1890, tno rates upon corn only (not lnolodlng triflH
corn products) be made on the Chicago-New a 9H
York bast of fifteen centaper 100 pounds, fromj lv?9H
points of shipment west of th western termini j d'vSni
ottbe trunk line", with the customary differ-' . iBB
enocs between the seaboard cities, but with 1.'JsnH
the exception a to other destinations east of '' j9H
sucn termini noted below. It being understood. rHI
that tha rates from East St, Louts upon this rJiH
basis may be applied a proportional rates itnnH
from point upon th eoat bank, ot the Miss-. i 'H
lssippi Hirer north of East St. Louis to Kn-iOJ i 9M
Dubuqua, IU., inclusive, on corn coming from) ijsnnfl
points weat thereof. iJiVJxni
"The foUowlng is the exception theretoii i'.lyisaTsnl
The present rate upon corn to the western' 1 4H
termini nf the trunk lines and to points eaitvi mIH
thereof shall not be redtzoed except to con-l f 9H
form to the long and short haul clause of tho I UlaH
lnter-btate Commerce aax, t. .. tho ratos tcH I tfH
the various seaboard cities shall bo tho moil- II 'h
mum ratos to lutcrmeJlnle points." I KH
Fort Worth and Denver City. U il
The Reorgauixatlon Commute of the Fort, lj
Worth and Denver City Railroad, of which,) 1 H
Gen. Granville M. Dodge is Chairman, has l jH
found It necessary, because ot the foliar op" o
crops along the line of the road, to mat, 9a
change In the reorganization plau lusualv t S
paring In cosh ono past due 3 per cent, conpt,, , IV
this ooapon will be funded with the other fov ',, SH
past duo coupons, and th provisions of the plot) yi ?H
will be amended In conformity wlththlschangoA 1" 2H
Capital Staek Inoreneed. ) H
The Metropolitan Street Railway Company, . I M
bos filed with the Sooretary of State at Albany 'r IjH
aud In the County Clerk's office tn tbls city a f )H
cerllfloato of the Increase ot Its capital stook ' M
from $ia..'i00.000 to 30.000.000. Tbe sddt ,f jH
tlonal stook Is all Issued to the Metropolitan, If
Traction Company In payment for real estate) I rM
and other properties acquired from that com- I J .IJH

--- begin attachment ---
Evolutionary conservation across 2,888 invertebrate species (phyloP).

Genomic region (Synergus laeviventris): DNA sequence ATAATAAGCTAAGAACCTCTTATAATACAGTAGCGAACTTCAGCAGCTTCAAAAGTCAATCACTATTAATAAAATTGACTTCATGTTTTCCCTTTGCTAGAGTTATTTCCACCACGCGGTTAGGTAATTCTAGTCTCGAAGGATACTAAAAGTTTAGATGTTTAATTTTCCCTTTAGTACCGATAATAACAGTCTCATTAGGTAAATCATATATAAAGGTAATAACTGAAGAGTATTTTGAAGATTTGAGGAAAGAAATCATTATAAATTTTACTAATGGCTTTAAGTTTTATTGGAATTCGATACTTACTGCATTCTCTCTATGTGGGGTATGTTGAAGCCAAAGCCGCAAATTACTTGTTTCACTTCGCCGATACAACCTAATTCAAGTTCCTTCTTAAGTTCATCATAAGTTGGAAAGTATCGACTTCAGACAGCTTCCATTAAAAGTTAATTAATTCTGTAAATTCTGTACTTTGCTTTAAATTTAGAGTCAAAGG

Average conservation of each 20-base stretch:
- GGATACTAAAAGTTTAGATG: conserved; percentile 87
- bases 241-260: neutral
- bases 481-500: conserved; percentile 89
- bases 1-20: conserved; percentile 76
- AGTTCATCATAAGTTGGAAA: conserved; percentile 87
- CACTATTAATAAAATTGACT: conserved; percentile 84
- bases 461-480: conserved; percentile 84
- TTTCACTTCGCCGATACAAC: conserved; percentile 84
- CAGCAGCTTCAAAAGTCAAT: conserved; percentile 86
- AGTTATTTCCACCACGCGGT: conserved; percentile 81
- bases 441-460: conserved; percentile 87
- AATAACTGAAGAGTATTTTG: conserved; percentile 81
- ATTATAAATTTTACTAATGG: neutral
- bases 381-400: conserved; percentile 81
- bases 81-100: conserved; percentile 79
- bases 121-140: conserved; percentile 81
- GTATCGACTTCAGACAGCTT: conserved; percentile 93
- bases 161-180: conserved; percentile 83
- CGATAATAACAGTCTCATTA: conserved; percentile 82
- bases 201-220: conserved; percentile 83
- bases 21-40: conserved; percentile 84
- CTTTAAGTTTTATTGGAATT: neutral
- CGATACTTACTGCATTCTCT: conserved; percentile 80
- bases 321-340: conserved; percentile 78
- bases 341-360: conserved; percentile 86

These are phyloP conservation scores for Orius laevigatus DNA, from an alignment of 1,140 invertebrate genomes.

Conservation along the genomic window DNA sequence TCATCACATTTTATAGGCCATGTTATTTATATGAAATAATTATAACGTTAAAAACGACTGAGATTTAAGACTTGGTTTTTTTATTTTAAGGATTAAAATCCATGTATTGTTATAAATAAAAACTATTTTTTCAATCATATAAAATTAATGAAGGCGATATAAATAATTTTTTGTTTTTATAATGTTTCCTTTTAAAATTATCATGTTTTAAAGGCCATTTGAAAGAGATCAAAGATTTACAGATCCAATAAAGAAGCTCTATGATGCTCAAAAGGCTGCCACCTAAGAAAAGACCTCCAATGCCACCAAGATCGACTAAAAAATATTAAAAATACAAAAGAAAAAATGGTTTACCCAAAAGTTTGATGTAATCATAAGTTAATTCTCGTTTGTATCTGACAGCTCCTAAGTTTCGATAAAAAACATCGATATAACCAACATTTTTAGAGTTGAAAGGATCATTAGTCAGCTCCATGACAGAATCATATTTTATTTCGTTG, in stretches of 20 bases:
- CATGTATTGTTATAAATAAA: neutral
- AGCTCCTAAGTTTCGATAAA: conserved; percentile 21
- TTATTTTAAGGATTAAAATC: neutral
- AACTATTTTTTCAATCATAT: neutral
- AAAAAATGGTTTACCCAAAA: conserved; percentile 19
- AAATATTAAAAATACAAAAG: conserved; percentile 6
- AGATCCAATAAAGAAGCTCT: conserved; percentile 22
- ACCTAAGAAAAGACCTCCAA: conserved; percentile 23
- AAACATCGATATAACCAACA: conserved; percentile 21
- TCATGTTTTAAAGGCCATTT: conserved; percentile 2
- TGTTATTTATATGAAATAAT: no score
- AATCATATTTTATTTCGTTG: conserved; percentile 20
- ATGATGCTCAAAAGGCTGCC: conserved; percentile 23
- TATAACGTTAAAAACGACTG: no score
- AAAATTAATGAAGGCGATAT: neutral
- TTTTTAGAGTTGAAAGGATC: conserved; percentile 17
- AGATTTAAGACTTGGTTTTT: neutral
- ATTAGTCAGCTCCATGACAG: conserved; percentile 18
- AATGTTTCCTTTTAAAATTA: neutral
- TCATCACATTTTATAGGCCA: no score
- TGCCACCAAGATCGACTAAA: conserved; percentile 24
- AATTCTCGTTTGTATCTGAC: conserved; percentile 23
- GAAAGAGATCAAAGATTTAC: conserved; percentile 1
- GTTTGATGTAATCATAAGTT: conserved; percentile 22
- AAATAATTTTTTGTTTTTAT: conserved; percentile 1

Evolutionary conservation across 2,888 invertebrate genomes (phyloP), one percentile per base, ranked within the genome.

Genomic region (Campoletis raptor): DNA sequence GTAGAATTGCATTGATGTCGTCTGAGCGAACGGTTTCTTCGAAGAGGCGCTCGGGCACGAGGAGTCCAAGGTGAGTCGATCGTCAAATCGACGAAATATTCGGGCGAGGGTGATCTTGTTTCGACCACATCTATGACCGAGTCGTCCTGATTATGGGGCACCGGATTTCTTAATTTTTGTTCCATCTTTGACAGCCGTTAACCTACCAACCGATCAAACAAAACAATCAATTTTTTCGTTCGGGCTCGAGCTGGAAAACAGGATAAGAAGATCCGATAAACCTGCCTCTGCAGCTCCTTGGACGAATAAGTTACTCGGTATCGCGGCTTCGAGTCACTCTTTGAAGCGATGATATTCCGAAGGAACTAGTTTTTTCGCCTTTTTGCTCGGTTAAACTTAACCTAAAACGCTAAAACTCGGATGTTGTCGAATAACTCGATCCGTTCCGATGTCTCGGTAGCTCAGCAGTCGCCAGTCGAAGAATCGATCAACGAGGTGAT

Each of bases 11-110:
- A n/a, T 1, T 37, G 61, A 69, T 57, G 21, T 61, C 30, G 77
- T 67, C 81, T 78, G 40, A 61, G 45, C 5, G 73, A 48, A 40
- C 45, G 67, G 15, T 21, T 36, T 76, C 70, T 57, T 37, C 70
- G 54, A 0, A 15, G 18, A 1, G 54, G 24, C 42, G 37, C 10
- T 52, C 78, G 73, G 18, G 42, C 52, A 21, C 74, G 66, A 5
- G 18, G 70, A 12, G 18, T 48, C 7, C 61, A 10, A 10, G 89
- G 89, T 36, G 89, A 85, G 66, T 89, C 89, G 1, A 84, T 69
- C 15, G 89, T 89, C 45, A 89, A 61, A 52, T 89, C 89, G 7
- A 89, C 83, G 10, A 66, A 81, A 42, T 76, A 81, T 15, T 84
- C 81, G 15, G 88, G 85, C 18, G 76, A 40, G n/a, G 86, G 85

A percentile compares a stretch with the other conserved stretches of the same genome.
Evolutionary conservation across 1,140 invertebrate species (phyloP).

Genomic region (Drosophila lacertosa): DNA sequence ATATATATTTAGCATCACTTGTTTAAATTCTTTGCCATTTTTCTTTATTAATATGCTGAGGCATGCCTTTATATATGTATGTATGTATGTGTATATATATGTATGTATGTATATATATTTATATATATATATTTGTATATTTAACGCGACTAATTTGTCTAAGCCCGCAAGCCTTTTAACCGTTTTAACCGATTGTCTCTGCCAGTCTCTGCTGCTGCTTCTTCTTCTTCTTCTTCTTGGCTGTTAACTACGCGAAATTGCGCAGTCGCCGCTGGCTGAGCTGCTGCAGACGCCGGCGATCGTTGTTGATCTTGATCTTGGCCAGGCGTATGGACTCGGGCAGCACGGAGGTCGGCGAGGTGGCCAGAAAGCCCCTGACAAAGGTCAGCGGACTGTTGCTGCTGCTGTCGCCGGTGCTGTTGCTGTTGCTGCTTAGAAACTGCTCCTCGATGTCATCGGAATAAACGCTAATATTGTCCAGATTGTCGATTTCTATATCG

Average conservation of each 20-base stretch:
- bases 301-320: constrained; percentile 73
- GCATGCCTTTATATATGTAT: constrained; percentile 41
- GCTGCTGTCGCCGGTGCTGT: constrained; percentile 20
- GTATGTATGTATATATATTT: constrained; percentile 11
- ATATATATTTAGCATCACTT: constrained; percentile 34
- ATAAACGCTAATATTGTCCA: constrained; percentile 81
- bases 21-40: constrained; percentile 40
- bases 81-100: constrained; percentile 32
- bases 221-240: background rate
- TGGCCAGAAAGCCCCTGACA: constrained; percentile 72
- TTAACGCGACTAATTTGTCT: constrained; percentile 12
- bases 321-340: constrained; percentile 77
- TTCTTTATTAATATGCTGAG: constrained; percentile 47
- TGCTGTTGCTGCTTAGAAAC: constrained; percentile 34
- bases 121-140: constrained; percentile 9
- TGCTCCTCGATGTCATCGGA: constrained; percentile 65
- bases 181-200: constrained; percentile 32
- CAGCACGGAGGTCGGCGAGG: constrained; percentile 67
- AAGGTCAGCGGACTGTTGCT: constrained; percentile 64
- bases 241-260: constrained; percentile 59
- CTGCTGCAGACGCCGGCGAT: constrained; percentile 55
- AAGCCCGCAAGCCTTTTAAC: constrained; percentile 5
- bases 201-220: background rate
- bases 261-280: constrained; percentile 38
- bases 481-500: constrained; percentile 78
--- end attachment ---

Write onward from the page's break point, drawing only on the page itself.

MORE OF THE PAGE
pony. ( ' 4fM
mtoTHEjts i.orr. the same oirt.. 5f9
One. Accasao tho Other of Threat und ot? n 9js
Attempted loloulnc tj rnTswJ
IViTEPaoN, July P. -August Glcnkln, a book, llli''!
keeper in the Ooldon Hod Bilk Mill, was arrested HI'' !jA
to-day, charged by bla brother Fred with at, ')' fSJ
tempting to polsou him and sending threaten. jl1 1 M
lng lettors. Fred lives at HOMnttocK struct and Ii f H
on tho same floor lives Lena Miller, a young? j ) VJ
bilk worker. August lives on ihe floor above. . jH
Both brothers are In lovo with Lena. Abou r iwJ
two weeks ago Frou recolved this letter! i. Bl
We, ILo gnlihli of Mercy, of this State, hew Jersey, ( jijB
advise you lostop living tilth a woman lu unlawful ij y,j
wayrwesballactouyou. llIorelsdrawnasLullaud 2?MSjWal
croMboues. We glv tcu Ibe !jn now, Tbesecond frVinnnn!
sign will follow. Whuii juii sue Ibis, marry orscp- XT fnaO
arate within tbros da) sur the lest sign will beglvon W lM
you aud our aienra shall e tsgatust you Head lllbln, fl
Klutl, v., !)7, !bj Col, 111, 0, 0, t.phe, v., J a, 'II HH
Ciiosm Kmuiits or lienor. hij,
The word "dates" It marktd all over tbe) g '
pfnstie. Fred thotirht Iho handwriting wns that H nHjB
nf August. 'lh letter had n postugo stamp ou I' .lafljl
lCutit bad bvsn loft by u messenger. I rH
Fred gels milk every morning and leaves a I .
fiall outside of his door to receive It, A lew day .j 2JBI
mfore receiving the letter Lena soys she sow- cBni
August put something into the milk, and later f-HJ
whon she and Fred drank the milk both felt a InHfl
queer sensation, bubsequently Fred had tha (
milk analyzed and found, so he alleges, that Its 'tHI
contained arsenic iflj
August says his brother Is demented, and ho nfll
demos writing the latter. ' '.JH
PEARY'S EXPEDITION. 'fjH
The Hteaiuer Ilapa Will Hall Tor Hydaes) i7 T'B
To. Day to Take tha l'arly on Hoard. I iianni
St, John's, N.F., Jnly 0, Tbe Peary expo ! , :
dltlon steamer Hope, Capt. Ilartlett, will sail )' I H
to-morrow afternoon for Sydney, whero shs t ,fl
will take on board tho members of the party, , !H
The steamer has been thoroughly overhauled n dH
and fitted In first-olass stj le. bho has noconu , 'rnaal
inodatlonB for twomy.flvnpossonKcrB. She will .HlH
bv absent threo months on the west Oraeulantl ' ihfl
coast. i LM
Jumped the Wron-;Wny and Got Unrt, 'jl
Mies Martha Moloney of Si.'D Montloello 'xB
avenue, Jersey City, a passenger on a Oreenvlllty jtljH
trolley cor yesterday, algnnllrd to tho conductor anal
that shu wonted to pet oft at Stevens avenue. i JH
1 ho car was then almost nt tho crossing, and ' d nfl
the conductor rang the bell, hut tbe motnniiaii r sntl
lailod to stop the car. Miss Moloney Jumped. dM
IT. and Jumped the w'rorig wd). !he Was rolled ImB
ii or nnd over on thu street, anil rei , iyul ov crnl ')
bruise, besides .having bur bonnet orinhedan.l
her tloihiug soiled. Hhv vras Ukeu home suul
.MttendodbynhlcUn. j jH
rr"-Trgrwt,.i , PL.,. muJ,. " f. . " 1 III Maafl